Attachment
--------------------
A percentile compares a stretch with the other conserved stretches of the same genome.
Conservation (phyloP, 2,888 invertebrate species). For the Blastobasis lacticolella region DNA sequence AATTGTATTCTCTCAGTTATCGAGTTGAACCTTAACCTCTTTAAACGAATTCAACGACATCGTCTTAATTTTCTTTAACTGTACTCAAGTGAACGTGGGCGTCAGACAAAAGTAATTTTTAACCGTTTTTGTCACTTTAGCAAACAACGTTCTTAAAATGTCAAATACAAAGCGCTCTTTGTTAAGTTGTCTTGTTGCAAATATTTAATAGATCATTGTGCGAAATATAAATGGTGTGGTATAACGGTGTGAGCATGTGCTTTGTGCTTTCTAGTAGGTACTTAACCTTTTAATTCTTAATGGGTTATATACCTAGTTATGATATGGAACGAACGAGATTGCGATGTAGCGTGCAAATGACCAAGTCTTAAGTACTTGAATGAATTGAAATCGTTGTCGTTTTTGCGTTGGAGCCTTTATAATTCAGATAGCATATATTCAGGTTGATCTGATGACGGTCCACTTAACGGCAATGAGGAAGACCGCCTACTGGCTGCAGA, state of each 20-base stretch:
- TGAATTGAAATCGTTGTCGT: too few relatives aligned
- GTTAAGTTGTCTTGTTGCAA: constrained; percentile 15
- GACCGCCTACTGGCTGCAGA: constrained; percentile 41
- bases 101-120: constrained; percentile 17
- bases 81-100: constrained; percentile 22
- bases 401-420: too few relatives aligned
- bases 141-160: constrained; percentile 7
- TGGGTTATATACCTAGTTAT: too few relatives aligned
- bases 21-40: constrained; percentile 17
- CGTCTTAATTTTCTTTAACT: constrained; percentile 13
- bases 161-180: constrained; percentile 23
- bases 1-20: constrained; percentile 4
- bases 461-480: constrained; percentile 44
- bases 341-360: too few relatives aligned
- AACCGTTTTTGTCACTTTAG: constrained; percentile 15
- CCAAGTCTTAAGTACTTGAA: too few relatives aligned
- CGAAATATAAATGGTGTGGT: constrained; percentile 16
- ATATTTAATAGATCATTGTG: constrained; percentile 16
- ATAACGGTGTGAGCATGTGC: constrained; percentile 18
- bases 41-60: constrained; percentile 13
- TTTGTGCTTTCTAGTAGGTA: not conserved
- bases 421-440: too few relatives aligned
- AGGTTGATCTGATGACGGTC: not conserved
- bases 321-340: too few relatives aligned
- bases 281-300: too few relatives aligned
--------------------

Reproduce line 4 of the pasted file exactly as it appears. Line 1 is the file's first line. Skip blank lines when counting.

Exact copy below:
- GTTAAGTTGTCTTGTTGCAA: constrained; percentile 15